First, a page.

Like most people, when I heard that Robin Williams died on Monday, my emotions ran the gamut from confused to heartbroken. Williams was a comedy icon – without him, the genre wouldn’t be what it is today. Everything from goofball slapstick in Workaholics to Will Ferrell and Adam McKay films find their roots in Williams’ high energy, 1,000-jokes-per-minute style.

But this isn’t a retrospective on his career. With the outpouring of sadness from across the world, it isn’t hard to find thousands of life-affirming laughs about run-by fruitings and goose bump-inducing readings of Walt Whitman.

Unfortunately this is going to be a more difficult endeavor.

Suicide is not a pleasant conversation topic, that isn’t lost on me. It’s much easier to remember Robin Williams as a Scottish nanny or a bearded psychologist but some things need to be brought to light regardless of how off-putting they may be.

The only way a tragedy isn’t completely in vain is if it leads to a discussion.

Robin Williams gave hope to millions. It sounds cliché, but his mere existence showed melancholy goofs who fended off their sadness with jokes that they had a place.

I’m lucky enough to have been given a platform to discuss my own struggles with mental illness and those who have triumphed over it. Unfortunately for every relatively happy 20-something and NFL superstar there are at least the same amount of people who are being crushed under the immense weight of mental illness.

And on Monday evening, everyone was left with the same question:


Robin Williams was one of the most beloved people on the planet, a Chicagoan, a father, a husband, an icon. Why would he do this?

This just shows what an awful thing depression is – there is no reason to it. Robin Williams couldn’t comprehend that his death would cause the world to stop with sadness, he just couldn’t see through the intense darkness that mental illness casts over everything. Rationality doesn’t apply when it comes to disease of the mind. Because like any other life-altering sickness, it assumes control. The person you knew and loved takes a backseat to a collection of imbalanced chemicals and unsettling thoughts.

The knee-jerk reaction that suicide invokes is an easy one:

“How can someone be so selfish?”

It isn’t a totally unfair question because suicide at its core is a very selfish thing to do. But it goes way deeper than simple self-interest. In fact, most people who kill themselves think they’re doing their loved ones a favor, freeing their family and friends from what they perceive to be an unnecessary burden. Logic is twisted and perverted to something only reasonable to a damaged mind.

It’s hard for someone who is healthy and happy to wrap their head around something as bleak as suicide. That knee-jerk reaction serves as a defense mechanism because the concept is so unfathomable to the majority of people. But for those who have struggled with the disease, it’s a reality that those kinds of thoughts exist within their minds all the time.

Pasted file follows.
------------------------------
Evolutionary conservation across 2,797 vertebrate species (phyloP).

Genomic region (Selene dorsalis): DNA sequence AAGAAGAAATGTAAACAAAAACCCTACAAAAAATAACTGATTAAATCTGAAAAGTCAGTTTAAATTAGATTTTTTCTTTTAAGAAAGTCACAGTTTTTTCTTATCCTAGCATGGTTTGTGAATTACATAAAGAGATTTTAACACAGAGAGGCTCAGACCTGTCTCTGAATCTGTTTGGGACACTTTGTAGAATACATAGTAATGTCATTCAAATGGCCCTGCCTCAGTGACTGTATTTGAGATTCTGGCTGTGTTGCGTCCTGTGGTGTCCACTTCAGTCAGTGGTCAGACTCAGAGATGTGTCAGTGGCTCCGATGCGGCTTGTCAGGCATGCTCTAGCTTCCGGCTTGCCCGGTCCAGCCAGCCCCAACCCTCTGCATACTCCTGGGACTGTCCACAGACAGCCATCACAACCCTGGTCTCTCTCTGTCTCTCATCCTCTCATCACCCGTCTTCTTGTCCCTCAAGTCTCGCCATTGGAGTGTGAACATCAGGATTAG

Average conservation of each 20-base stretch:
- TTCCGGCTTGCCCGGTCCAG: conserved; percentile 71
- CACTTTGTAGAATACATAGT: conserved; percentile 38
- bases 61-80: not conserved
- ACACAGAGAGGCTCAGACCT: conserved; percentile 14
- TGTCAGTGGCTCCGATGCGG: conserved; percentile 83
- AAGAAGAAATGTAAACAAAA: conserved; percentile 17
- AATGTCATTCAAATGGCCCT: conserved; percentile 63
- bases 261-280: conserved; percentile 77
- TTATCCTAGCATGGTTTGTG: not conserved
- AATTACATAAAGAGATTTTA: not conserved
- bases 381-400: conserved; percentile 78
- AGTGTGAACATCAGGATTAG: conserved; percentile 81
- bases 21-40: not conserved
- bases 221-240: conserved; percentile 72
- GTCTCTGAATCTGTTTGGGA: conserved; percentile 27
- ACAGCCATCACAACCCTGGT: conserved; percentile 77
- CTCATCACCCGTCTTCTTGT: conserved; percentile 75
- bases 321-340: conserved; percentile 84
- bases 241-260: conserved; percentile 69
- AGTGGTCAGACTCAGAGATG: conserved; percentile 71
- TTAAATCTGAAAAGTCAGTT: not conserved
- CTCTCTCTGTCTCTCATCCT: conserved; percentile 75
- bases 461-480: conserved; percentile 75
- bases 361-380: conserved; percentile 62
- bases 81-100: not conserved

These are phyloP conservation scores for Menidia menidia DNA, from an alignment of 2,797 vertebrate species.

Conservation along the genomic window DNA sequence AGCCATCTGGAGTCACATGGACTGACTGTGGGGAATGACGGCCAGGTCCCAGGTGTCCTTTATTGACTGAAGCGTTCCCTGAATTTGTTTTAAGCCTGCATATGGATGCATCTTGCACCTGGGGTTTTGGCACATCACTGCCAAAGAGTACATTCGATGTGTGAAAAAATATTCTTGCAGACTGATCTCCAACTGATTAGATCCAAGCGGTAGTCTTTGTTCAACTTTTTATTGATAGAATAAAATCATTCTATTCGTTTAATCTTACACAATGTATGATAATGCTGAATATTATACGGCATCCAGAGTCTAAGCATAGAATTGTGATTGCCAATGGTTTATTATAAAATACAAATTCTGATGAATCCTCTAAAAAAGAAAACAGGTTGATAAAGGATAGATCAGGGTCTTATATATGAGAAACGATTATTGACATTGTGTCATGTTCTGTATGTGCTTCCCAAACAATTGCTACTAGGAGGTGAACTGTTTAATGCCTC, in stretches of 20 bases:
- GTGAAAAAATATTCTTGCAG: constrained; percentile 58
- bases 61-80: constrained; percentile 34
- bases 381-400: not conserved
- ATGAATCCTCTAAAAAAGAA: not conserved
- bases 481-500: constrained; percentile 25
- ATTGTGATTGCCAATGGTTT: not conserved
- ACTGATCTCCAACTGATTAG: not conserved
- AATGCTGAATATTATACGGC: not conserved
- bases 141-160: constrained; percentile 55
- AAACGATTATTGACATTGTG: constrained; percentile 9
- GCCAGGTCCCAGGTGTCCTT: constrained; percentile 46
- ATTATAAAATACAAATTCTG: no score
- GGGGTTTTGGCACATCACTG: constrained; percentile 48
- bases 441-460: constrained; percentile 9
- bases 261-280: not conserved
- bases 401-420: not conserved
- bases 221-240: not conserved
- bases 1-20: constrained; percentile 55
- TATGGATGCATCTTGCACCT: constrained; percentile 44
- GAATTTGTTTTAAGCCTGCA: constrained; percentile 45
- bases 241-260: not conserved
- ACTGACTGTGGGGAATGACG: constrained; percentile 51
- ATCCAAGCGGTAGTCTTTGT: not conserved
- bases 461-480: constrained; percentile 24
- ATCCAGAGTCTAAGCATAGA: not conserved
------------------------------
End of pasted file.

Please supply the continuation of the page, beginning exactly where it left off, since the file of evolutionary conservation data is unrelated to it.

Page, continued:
From the time they start feeling sad as a teenager and into their adult lives, suicidal thoughts find a way to percolate up from the darkest depths of their minds. It’s simply a symptom of the disease. Very rarely are they actionable thoughts or legitimate desires but rather a small voice from the peanut gallery telling your rational brain how simple it would be to just ‘opt-out.’ Even in the happiest moments, those thoughts aren’t gone – just buried with the hope that you will be stronger than your disease.

In Louis C.K.’s brilliant series Louie, he shares a scene with a date on top of a tall building. She sits casually on the ledge overlooking the city while Louie fearfully stays on the wall. His date continually asks him to come sit with her and Louie declines repeatedly, begging her to get off the ledge.

“The only way I’ll fall is if I jump” she finally says. “That’s why you’re afraid to come over here. Because a tiny part of you wants to jump, because it would be so easy.”

People with mental illness are constantly standing against that wall looking towards the ledge. It’s a constant fight to keep their palms against the brick rather than striding forward.

We love our success stories like Brandon Marshall, but we also have to acknowledge and learn from the failures. Rationality finally abandoned Robin Williams and now a world of adoring people are left with unanswerable questions. Suicide is a manifestation of a sickness so terrible and powerful that it rebels against humanity’s most rooted instinct: survival. Who knows how long Robin Williams was fending off demons, but he sadly lost a fight that millions of others are still entrenched in.

We don’t blame you, Robin. We just wish we could have helped.

Thanks for the laughs.

As I mentioned above I’m very lucky to have such a platform to talk about things like this, as unpleasant as they may be. My hope is that I’m helping to improve the visibility of mental illness by even the smallest margin but above all, if you’re struggling please know that you are not alone. I and millions of others have felt and will feel the way you do. You are important, you are necessary and you are loved. Don’t leave us any time soon.

Tim Brusveen

National Suicide Hotline: 1-800-273-8255

Illinois Suicide and Mental Health Crisis Hotline: 1-800-248-7475

(Photos courtesy of,,,,,,,,, and Ava Rinaldi)